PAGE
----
You read that number correctly. The total value of the deal is nearly $300 million more than the next biggest ever given to an MLB player. Well, sort of. Turns out $680 million is deferred until after the 10 years are up -- an unprecedented arrangement that offsets the opportunity cost of signing Ohtani and is sure to be met with hand-wringing throughout the game. But it's somehow fitting that that's how the most anticipated free agent courtship in history comes to an end.
As is generally the case for the biggest free agents, the implications of this signing are greater for real life than for Fantasy. Players this good aren't subject to a role change with a new team, and their skills would typically translate anywhere.
But if we were to rank the best destinations for Ohtani's Fantasy value, the Dodgers would have been near the top of the list. While Statcast ranks Angel Stadium as the fifth-best venue for home runs over the past three years, it ranks Dodger Stadium second. In 15 career games there, Ohtani has hit .357 (10 for 28) with a home run, two doubles and two triples.
Even more than that, he's joining a lineup already headlined by two Hall of Fame-caliber hitters in Mookie Betts and Freddie Freeman, who wreak so much havoc at the top of the Dodgers lineup that each had a combined 233 runs and RBI in 2023 -- a massive total that propelled each to a top-four finish in both major scoring formats. If you thought Ohtani and Mike Trout made for a dynamic duo, just wait until you see what this trio can do.
|Projected Dodgers starting lineup
There will of course be great interest in where Ohtani bats in the lineup, whether the Dodgers split up the lefties and bat him leadoff or keep Betts in the leadoff spot and have Ohtani and Freeman hit back to back in some order. Personally, I'd like to see Freeman bat leadoff, followed by Betts and Ohtani, but I'd also say that's the least likely permutation.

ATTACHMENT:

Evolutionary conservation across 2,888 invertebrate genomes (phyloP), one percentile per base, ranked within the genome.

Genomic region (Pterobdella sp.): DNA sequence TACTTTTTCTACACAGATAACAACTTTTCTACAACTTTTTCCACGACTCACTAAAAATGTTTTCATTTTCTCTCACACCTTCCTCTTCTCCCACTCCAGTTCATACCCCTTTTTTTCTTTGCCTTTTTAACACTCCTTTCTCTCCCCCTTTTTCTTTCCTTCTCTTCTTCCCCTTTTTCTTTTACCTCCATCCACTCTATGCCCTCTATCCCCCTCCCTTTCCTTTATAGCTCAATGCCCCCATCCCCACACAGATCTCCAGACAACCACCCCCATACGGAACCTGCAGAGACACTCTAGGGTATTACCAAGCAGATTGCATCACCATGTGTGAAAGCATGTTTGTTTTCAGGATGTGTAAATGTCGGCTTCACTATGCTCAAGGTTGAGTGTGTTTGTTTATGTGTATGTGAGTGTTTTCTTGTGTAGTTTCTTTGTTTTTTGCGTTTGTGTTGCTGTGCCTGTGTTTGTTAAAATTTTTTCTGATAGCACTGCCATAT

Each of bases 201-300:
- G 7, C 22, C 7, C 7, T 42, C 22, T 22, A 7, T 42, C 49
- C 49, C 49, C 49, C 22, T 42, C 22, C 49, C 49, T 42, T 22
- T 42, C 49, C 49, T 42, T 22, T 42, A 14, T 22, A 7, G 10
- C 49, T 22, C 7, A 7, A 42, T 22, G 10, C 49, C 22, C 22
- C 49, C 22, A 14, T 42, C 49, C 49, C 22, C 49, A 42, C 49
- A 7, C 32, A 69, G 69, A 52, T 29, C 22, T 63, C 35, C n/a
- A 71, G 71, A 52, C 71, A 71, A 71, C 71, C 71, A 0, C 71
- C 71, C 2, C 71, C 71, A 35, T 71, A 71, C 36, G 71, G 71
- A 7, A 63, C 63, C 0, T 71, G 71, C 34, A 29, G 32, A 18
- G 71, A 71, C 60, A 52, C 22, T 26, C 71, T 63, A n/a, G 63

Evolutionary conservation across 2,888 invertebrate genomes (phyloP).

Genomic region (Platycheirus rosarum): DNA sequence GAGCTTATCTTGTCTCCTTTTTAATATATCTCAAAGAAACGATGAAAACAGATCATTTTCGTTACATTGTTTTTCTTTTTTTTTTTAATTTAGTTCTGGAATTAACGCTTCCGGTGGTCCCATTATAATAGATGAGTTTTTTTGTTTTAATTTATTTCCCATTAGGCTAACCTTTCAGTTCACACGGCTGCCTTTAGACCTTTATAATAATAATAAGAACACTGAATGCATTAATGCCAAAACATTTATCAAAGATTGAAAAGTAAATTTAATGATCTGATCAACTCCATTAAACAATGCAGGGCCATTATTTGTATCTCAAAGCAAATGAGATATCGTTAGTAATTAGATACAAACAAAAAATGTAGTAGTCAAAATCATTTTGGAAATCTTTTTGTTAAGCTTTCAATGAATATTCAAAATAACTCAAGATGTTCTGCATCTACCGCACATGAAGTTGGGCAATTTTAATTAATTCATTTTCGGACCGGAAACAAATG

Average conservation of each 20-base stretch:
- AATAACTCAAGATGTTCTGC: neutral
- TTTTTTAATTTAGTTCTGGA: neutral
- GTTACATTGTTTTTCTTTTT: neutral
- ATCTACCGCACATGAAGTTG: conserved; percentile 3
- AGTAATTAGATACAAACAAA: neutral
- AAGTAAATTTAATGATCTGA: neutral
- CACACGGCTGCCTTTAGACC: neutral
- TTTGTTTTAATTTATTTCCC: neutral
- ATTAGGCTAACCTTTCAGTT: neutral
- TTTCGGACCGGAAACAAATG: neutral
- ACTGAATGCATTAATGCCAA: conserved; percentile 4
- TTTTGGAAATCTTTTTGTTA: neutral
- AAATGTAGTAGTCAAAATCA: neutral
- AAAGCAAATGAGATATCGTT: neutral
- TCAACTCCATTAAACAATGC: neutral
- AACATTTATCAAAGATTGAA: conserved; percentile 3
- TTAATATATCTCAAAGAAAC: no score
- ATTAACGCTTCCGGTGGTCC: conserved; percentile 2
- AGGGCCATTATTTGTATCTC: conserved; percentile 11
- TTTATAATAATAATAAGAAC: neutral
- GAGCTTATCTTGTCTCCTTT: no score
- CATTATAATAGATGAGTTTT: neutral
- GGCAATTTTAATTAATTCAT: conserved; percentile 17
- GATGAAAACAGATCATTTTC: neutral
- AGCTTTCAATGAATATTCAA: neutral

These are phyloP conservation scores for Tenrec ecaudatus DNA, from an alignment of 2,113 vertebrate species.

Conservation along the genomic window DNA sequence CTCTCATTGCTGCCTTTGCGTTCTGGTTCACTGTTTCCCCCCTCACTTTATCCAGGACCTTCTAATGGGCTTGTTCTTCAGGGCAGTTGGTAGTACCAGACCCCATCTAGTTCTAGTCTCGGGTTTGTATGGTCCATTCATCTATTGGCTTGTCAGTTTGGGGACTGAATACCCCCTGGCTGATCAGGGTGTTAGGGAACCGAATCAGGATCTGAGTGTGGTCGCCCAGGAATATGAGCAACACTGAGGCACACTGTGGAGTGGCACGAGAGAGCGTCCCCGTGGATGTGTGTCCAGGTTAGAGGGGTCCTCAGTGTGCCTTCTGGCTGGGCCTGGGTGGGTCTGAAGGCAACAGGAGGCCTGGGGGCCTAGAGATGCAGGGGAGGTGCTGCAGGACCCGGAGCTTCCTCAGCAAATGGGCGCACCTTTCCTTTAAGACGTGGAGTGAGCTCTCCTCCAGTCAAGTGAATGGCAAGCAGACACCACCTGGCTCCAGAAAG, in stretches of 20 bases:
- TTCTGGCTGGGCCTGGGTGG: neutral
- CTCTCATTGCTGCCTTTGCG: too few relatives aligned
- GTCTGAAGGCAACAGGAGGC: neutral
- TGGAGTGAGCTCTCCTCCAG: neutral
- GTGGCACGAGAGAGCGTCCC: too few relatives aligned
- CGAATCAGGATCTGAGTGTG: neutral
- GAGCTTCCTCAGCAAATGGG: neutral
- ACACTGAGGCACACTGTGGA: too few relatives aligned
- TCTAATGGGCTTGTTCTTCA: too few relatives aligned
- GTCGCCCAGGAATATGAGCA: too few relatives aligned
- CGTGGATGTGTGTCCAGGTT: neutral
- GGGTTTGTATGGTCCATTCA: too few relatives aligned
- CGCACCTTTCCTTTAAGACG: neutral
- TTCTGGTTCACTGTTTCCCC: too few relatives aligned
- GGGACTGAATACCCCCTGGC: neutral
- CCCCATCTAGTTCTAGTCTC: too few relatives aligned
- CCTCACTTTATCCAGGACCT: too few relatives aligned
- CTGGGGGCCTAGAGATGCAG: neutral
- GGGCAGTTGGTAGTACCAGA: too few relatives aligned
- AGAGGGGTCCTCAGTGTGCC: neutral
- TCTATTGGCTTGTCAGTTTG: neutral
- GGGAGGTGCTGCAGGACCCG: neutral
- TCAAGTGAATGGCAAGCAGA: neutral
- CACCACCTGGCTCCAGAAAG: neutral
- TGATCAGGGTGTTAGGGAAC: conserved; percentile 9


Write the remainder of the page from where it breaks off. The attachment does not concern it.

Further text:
Of course, that discussion is purely academic. We know they'll be the top three in the Dodgers lineup, and where one bats in relation to the others is mostly just a matter of him having more runs or more RBI. In fact, the plain truth is that, for all the talk of venue and supporting cast, Ohtani figured to do what Ohtani does no matter where he wound up.
No, the biggest question for Fantasy purposes was never where he would go but how his recovery would go.
He just had surgery to repair a torn elbow ligament, after all -- his second such procedure in six years -- and while it sounds like it was more of an internal bracing procedure than full-blown Tommy John this time, it does make his timeline less than clear. We know that pitching is out for 2024. He's expected to be ready to hit by opening day -- and this lesser form of the procedure makes it all the more likely -- but it's also less proven than Tommy John. It worked wonders for Rhys Hoskins, but the jury's still out for Trevor Story.
And just because it'll allow Ohtani back sooner doesn't mean he'll be back at full strength. Bryce Harper just set a new standard for how quickly a hitter can make it back from Tommy John surgery, following basically the same timeline as Ohtani, but his power didn't actually show up until three months into his return. Again, it doesn't sound like Ohtani had full-blown Tommy John, but also again, we just don't have much experience with this new kind of procedure. And what we do have is mixed.
Getting down to brass tacks, I rank Ohtani 17th in both categories and points leagues for 2024, making him a mid-second-rounder regardless of format. It's where I had him before this signing, and it's where he remains. He of course has first-round, even top-five, potential -- potential that he delivered on in 2023 -- and I do think he's one of 17 first-round caliber hitters in next year's draft pool. But given the uncertainty surrounding the elbow, I prefer to rank him toward the back of that group. Perhaps a big spring training replete with home runs would change that.
Just as the change to Ohtani's outlook is minimal, so are the ripple effects for Fantasy. Nobody of any real significance figures to lose at-bats with this signing -- maybe Will Smith, but the DH spot wasn't available to him last season either with J.D. Martinez in the fold. There's a chance a hitter of Ohtani's stature could impact RBI production further down the Dodgers lineup, but it's clear at this point that I'm straining for an angle and should probably hit the brakes before I say something I don't actually believe.
So I will. To sum up, Ohtani is a Dodger now. Take note of it, but be careful not to overpay based on all the pomp and circumstance of his free agency. The time to go crazy will be 2025, when the elbow injury is behind him and he's back to being a two-way player.